regretted that the right hon. Gentleman (Mr. Labouchere) had not omitted the last portion of his speech, and that he had not left the case in the position in which it had been left by the First Lord of the Treasury; for certainly he had not expected to hear from the Secretary for Ireland so strong an argument, not only against everything that had been done by the late Government, but against everything that the present Government was about to do. If any reliance could be placed upon the letters which the right hon. Gentleman had read, if it could be proved that such gross and monstrous abuses had been committed in Ireland under the system adopted by the late Government, he should not think of accepting from the noble Lord the Member for the city of London, or from any Member of the present Government, those commendations for the success of the measures proposed by the Ministry with which he had been associated, to which he felt bound to say with all humility he thought they were entitled. On the contrary, he should at once say that they deserved the condemnation of the House, and that those able public officers who had been employed by the late Government in Ireland, instead of discharging their functions properly, had most grossly neglected their duty. If, however, the right hon. Gentleman had filled the office of Secretary for Ireland, even for so short a space of time as that during which he had held the same position, he believed that right hon. Gentleman would admit that it was not safe to read such letters as those he had produced without previously substantiating not only the names of the writers, but the facts to which they referred. If they could suppose that Sir Randolph Routh, whose conduct had been highly and deservedly eulogized on all sides, had allowed the Indian meal, which had been imported by the public authorities, and which had been paid for by large sums devoted to that purpose by the Legislature, to be appropriated to fattening the calves of the Irish farmers, he would have been guilty of a gross breach of duty, which could scarcely have been committed by the merest tyro. The right hon. Gentleman, however, did not stop here; but he stated that the grossest abuses existed with regard to the public works which had been carried on in Ireland. He was far from denying that abuses had occurred; indeed it was impossible, though the Government might exercise the most careful and vigilant superintendence, to prevent such abuses. He did not, however, believe that those abuses had existed to anything like one-tenth, or one-twentieth, or one-fiftieth the extent represented in the letters which had been read by the right hon. Gentleman opposite. That right hon. Gentleman, after commending the course the late Government had pursued, proceeded, by a course of ratiocination in which he confessed he was unable to follow the right hon. Gentleman, to contend that the result of their measures had been to demoralize the habits of the labouring poor, to paralyse the labour market, and utterly to ruin the provision market. [Mr. LABOUCHERE: I said, to derange the labour market.] He must say this was the first time he had heard, even from the most violent opponents of the course the late Government had pursued, so grave a charge as that advanced by the right hon. Gentleman. If it could be proved that the measures adopted by the late Government had demoralized the labouring population of Ireland, he must say that in the course the present Government intended to pursue, which had been to-night announced by the noble Lord opposite, and of which he might say he most highly approved, they were unwisely treading in the footsteps of their predecessors, and contemplating measures which would not merely demoralize the habits of the poor, but reduce them to a state which it was fearful to contemplate. What was the difference between the course pursued by the late Government on this subject, and that which was proposed by the noble Lord opposite? The difference between the measures of the late and of the present Government was this: first, that the noble Lord opposite and his Colleagues did not intend any longer to import provisions from foreign countries on behalf of the Government; and, secondly, that they proposed to advance money on loan, and not by grant. It must, however, be remembered that the measures they contemplated would give a fictitious excitement to the labour market. The right hon. Gentlemen opposite were going to encourage public works in Ireland; they were going to carry on, though not perhaps to the same extent as the late Ministry, precisely similar operations to those they had sanctioned. If, then, the late Government could be justly charged with demoralizing the habits of the labouring poor, it was evident that the noble Lord opposite and his Colleagues would expose themselves to the same imputation. But he denied that this had been the result of the course pursued by the late Government. On the contrary, he felt the greatest confidence, although there might have been—and he admitted there had been—great attendant evils on the measures they had felt bound to adopt, yet that, so far from occasioning anything like a permanent demoralization of the people, very considerable moral advantages would eventually result from them. He hoped the hon. Member for Mayo (Mr. D. Browne) would, on his return to Ireland, inform his countrymen that no English Member had risen to object to the proposition of the noble Lord; and that even the hon. Member for Coventry (Mr. Williams), who was perhaps more jealous than any other Member of that House of the management of the public purse, had not said one word in opposition to the noble Lord's proposal; but, on the contrary, though he objected to largesses from the public funds, he had expressed his opinion that under the existing circumstances of Ireland such a measure was necessary. He hoped this fact would go forth to the sister country; and the people of Ireland would then see that whatever Government might be in power, they would not allow the poor of that country to starve. It would then be seen that the Government regarded the poor of Ireland with at least equal care and solicitude to that which they evinced towards the poor of this country; and our fellow subjects in Ireland would also know that even the most economical Member in that House had raised no objection to the measures proposed for meeting the emergency which had arisen. He believed that other advantages would result from the measures which had been adopted, and which were about to be adopted, by Government with regard to Ireland. Not the least of those advantages was the probability of inducing the labouring poor of Ireland to look to wages wherewith to purchase food, rather than to depend upon the produce of their small crops. The right hon. Gentleman (Mr. Labouchere) had stated that the effect of the measures adopted for relieving the population of Ireland, had been to derange the labour market in that country. He admitted, that to some degree that might have been the result, but by no means to any considerable extent. The measures now proposed by the Government would, however, have a precisely similar effect—an effect which they could by no means prevent. The right hon. Gentleman had also said that the measures brought forward by the late Government had paralysed the provision market. He (Lord Lincoln) believed, that if the right hon. Gentleman made any inquiries on this subject, he would find that the charge was utterly groundless. If the right hon. Gentleman applied to Sir Randolph Routh, or any of those persons who had watched, with most scrutinizing eyes, every turn in the market, in order to obviate inconvenience from this source, he would find that this accusation could not be substantiated. Not long before he quitted the office of Secretary for Ireland, he was called upon by a gentleman who made grave complaints respecting the administration of the commissariat department in that country. He might remark, in passing, that the right hon. Gentleman opposite (Mr. Labouchere) seemed to have forgotten some of the habits of the office he had formerly held; for the right hon. Gentleman admitted that he had given private information to a gentleman who applied to him to ascertain what course the Government intended to adopt, and who immediately went and purchased two cargoes of grain. He thought the right hon. Gentleman would have acted more in accordance with the rules of the Board of Trade if he had abstained from giving information of that kind. As he had before said, however, a gentleman complained to him, when he held the office of Secretary for Ireland, that there had been a gross maladministration in the commissariat department, by which his interests had been materially affected. He immediately wrote to Sir R. Routh, stating the accusation, and requesting that gentleman to inquire into the case. Inquiries were accordingly instituted, and their result convinced him that the charges were wholly at variance with the facts. He was not, however, inclined to say, that the measures adopted by the late Government for affording a supply of provisions to Ireland should be continued by their successors in office. If the late Government had remained in office, it by no means followed that they would have persevered in the course they had, for a time, felt bound to adopt; and he must say, that he fully approved of the intentions of Her Majesty's present advisers on this subject. The circumstances under which the late Government interfered on this subject, differed very materially from those of the present time. When the Government of which he was a Member were called upon to adopt measures for the relief of the people of Ireland, Indian meal was unknown—or comparatively unknown—in the country. It was impossible to expect that private parties would speculate in that article. It had been tried in a small locality in Ireland, where it had been disapproved; and it was evident that, if introduced at all, it must be introduced by the Government with care and caution. He thought, however, that the course taken by the late Government with regard to the importation of Indian meal, had been much misunderstood. The hon. Member for Mayo (Mr. D. Browne) had stated that the importation of Indian meal by the Government, had greatly discouraged private speculation in that article. He could assure the hon. Gentleman that he was entirely mistaken. He (Lord Lincoln) believed that, but for the efforts of the Government to introduce Indian meal into Ireland, and to persuade the people to adopt it as an article of food, no private importations would have taken place—at least to any considerable extent. But the moment an example was set by the Government in introducing this meal, private individuals engaged in the trade, and it had been carried on to the present time. [Mr. D. BROWNE had referred to speculation in the usual provision trade.] He fully concurred in the opinion expressed by the noble Member for the city of London, that if the Government were now to import provisions, they would paralyse trade, and prevent those private exertions to which every country must look for a permanent supply for the sustenance of its inhabitants. After the speech of the noble Lord, who had fully explained his intentions, who had given ample credit to the late Government for the manner in which they had met the frightful emergency of the last year, and who had admitted that their views and intentions had been fully carried into effect by the able officers under their direction, he should not have thought it necessary to trouble the House, but for the observations which had been made by the right hon. Secretary for Ireland. He considered that, under such circumstances as those in which Ireland was now placed, any Government that might be in power ought to be very largely trusted; and he believed the noble Lord had given to the House all the information he felt justified in affording them. He felt bound to bear his testimony to the admirable and efficient manner in which the officers of the commissariat department in Ireland had discharged their duties; he was satisfied the Government would derive great advantage from continuing their services during the winter; and he hoped no considerations of economy would induce the noble Lord to withdraw any of those gentlemen from the posts to which they had been appointed under the direction of Sir R. Routh. He need scarcely say that he entirely concurred in the approbation which had been expressed by the First Lord of the Treasury of the admirable manner in which those officers had performed the duties that devolved upon them. He might also assure the House that his right hon. Friend under whom he recently held office, had felt the greatest anxiety with reference to the subject now under discussion. Never during the many years that he had been acquainted with his right hon. Friend (Sir R. Peel) had he seen him so nervously anxious on any subject—anxious that the means for relieving the people of Ireland should be fully efficacious, while they should be unproductive of inconvenience and derangement to the trade and labour of the country. With all those good intentions, however, and notwithstanding that the schemes of the Government had been well digested, it would have been impossible for them to have carried out their plans efficiently but for the co-operation they had received from their officers in the sister country. It was impossible to give too much praise to Sir R. Routh, to the Board of Works, and to two gentlemen who, at his (Lord Lincoln's) solicitation, had, in March last, most handsomely given their services to the Board of Works, in subordinate situations—Captain Larkom and Mr. Griffith. He must add, that those gentlemen had displayed the greatest zeal, and an ability that could hardly have been expected from individuals who had been so little habituated to service of the description in which they were engaged.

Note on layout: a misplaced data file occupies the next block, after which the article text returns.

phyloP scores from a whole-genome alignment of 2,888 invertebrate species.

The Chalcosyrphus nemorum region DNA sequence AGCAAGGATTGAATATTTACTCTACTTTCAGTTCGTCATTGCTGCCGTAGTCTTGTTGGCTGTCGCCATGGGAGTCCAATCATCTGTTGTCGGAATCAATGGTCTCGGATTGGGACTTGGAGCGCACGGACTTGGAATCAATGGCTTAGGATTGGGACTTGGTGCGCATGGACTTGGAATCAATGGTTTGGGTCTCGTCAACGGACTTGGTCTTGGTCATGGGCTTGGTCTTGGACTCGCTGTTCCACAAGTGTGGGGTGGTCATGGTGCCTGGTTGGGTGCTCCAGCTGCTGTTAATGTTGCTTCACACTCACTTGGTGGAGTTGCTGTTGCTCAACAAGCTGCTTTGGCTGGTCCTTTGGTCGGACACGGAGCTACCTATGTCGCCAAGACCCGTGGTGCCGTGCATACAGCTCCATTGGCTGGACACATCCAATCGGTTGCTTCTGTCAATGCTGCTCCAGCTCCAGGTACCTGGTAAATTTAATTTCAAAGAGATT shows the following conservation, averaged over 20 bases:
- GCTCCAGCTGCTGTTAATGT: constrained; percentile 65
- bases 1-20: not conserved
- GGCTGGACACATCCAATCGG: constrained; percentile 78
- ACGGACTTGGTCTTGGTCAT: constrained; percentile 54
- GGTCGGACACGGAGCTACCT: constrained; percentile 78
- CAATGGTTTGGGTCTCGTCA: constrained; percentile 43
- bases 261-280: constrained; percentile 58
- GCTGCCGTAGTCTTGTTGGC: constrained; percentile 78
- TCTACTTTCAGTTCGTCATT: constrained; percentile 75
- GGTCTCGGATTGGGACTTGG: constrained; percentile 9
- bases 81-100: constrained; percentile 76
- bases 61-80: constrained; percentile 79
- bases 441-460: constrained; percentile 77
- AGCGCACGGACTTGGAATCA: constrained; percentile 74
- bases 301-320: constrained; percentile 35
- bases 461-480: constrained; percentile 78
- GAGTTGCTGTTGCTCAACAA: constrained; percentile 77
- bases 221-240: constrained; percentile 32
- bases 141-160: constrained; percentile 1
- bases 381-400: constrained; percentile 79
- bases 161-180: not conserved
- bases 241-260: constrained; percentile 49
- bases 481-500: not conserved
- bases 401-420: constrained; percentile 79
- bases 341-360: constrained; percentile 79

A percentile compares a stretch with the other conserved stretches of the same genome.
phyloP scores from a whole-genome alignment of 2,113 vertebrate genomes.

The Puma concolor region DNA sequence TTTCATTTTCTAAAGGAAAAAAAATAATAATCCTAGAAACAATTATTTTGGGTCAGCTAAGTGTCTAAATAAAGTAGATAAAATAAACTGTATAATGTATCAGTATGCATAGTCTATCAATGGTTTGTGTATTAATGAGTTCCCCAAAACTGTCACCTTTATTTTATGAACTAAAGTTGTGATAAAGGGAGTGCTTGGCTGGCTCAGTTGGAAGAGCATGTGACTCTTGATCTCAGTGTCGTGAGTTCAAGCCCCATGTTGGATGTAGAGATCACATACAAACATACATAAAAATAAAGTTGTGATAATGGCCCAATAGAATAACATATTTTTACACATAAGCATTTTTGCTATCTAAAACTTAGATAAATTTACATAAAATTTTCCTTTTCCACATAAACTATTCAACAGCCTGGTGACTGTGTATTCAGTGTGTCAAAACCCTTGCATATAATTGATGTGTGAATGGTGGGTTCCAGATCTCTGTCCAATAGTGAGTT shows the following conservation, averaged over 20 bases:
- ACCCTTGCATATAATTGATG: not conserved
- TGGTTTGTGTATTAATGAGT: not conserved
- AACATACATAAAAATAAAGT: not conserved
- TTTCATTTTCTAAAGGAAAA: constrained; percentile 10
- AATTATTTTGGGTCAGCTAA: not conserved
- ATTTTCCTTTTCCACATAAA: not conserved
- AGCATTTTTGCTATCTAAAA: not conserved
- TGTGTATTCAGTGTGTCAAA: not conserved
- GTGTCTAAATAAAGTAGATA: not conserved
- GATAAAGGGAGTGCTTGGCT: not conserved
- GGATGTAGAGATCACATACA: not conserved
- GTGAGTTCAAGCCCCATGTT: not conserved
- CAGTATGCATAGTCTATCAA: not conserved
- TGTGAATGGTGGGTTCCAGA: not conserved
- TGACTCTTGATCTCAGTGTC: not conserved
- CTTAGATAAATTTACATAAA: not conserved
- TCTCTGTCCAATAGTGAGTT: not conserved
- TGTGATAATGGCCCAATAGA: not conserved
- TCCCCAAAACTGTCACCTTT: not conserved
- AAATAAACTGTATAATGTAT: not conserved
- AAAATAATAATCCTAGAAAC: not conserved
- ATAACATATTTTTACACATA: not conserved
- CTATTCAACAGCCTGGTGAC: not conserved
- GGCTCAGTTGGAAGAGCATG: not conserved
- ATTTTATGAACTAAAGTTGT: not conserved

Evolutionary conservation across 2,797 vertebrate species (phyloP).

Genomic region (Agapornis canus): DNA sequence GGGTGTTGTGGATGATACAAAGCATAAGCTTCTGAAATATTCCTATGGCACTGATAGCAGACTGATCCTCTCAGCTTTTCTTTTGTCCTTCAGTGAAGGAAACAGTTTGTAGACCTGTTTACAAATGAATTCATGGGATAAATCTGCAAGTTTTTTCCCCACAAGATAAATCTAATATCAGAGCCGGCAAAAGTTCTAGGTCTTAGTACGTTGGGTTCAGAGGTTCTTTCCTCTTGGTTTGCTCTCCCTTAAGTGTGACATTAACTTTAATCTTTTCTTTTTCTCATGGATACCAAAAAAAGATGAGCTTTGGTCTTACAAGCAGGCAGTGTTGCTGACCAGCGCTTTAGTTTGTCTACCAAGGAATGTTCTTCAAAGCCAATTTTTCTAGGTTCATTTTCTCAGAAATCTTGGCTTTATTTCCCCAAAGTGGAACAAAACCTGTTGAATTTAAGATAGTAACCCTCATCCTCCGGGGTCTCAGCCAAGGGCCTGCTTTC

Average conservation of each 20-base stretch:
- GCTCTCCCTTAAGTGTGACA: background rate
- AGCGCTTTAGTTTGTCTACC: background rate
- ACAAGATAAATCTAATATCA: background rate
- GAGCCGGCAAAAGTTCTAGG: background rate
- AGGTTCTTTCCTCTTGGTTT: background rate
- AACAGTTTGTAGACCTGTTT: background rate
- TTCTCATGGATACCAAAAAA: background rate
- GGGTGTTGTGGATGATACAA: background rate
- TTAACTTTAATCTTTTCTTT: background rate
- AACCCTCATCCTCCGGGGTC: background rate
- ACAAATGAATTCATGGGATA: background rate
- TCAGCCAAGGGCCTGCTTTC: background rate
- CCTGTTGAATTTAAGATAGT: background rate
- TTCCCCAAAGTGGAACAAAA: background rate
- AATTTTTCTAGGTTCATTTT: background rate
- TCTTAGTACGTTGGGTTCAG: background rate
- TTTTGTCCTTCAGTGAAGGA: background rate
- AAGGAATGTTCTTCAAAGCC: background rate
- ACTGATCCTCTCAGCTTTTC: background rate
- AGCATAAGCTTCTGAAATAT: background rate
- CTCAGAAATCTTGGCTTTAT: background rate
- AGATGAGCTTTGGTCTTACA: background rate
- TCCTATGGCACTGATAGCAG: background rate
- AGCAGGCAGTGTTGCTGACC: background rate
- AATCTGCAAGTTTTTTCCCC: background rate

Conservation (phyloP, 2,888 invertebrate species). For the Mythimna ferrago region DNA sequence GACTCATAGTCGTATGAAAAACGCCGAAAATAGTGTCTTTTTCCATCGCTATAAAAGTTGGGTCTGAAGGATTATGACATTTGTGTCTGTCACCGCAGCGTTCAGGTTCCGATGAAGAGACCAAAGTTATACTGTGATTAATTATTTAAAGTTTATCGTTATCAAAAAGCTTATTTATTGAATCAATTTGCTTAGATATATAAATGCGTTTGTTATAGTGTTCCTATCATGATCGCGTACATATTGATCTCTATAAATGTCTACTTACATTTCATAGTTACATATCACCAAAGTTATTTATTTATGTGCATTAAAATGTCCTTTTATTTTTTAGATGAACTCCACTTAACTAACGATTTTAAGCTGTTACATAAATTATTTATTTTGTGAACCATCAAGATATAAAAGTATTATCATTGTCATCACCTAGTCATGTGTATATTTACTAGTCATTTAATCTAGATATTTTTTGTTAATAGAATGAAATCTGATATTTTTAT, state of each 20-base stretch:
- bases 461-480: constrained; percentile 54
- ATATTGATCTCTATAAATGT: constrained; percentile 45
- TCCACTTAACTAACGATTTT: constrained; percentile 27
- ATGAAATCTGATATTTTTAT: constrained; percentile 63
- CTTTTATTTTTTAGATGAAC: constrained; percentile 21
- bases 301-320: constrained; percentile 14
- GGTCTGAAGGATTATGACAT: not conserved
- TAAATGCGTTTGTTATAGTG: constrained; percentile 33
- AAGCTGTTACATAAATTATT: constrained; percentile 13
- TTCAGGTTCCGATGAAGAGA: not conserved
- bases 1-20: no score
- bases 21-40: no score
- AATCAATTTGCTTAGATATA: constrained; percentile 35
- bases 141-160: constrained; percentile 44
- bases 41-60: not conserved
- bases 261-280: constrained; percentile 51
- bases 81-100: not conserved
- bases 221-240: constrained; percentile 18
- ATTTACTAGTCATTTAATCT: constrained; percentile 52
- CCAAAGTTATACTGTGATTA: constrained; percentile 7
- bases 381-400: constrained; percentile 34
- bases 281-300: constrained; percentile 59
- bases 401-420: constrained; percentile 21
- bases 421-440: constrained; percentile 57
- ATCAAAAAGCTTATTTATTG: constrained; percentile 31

feared what he had said had been misapprehended by the noble Lord who had just sat down. He thought he had done ample justice to the late Government for the measures they had adopted for preventing a famine in Ireland. He had, however, deemed it right to state that, though those measures might have been necessary, they had been attended with some evil effects. In order to justify this statement, he might appeal to the published correspondence, page 341, where, in a Treasury minute, it was stated that— Those parts of the operations for the relief of the people which stand most in need of correction, are stated to be connected with the imperfect manner in which some of the local relief committees have executed the duties entrusted to them. The noble Lord seemed to think that he (Mr. Labouchere) had made a general charge against the relief committees of Ireland. Nothing of the kind. He had only said, that in particular cases abuses had existed; and that his assertion was not unfounded was proved by the following extract from the minute:— It appears, as well from the report now before this Board as from the previous correspondence on the subject, that tickets for employment on the relief works have, in numerous instances, been distributed by the members of those committees, without regard either to the real circumstances of the applicants, or to the number of persons who could properly be employed—that the ordinary resort of Irish labourers to England, for the purpose of participating in the high wages consequent on the getting in of the hay and corn harvest, has been in some parts of the country suspended—that the great public works for the improvement of the Shannon and for the drainage of the country have to a considerable extent been left without workmen; and the people employed on the relief works have indulged in habits of indolence, preferring the receipt of an eleemosynary allowance under the name of wages to higher wages proportioned to the labour performed. He (Mr. Labouchere) should be sorry to think that the noble Lord supposed he was disposed to underrate the manner in which the late Government, in circumstances of unexampled difficulty, had performed their Important duties; but he had considered himself justified in pointing out the difficulties with which any Government had to contend in dealing with a subject of this nature.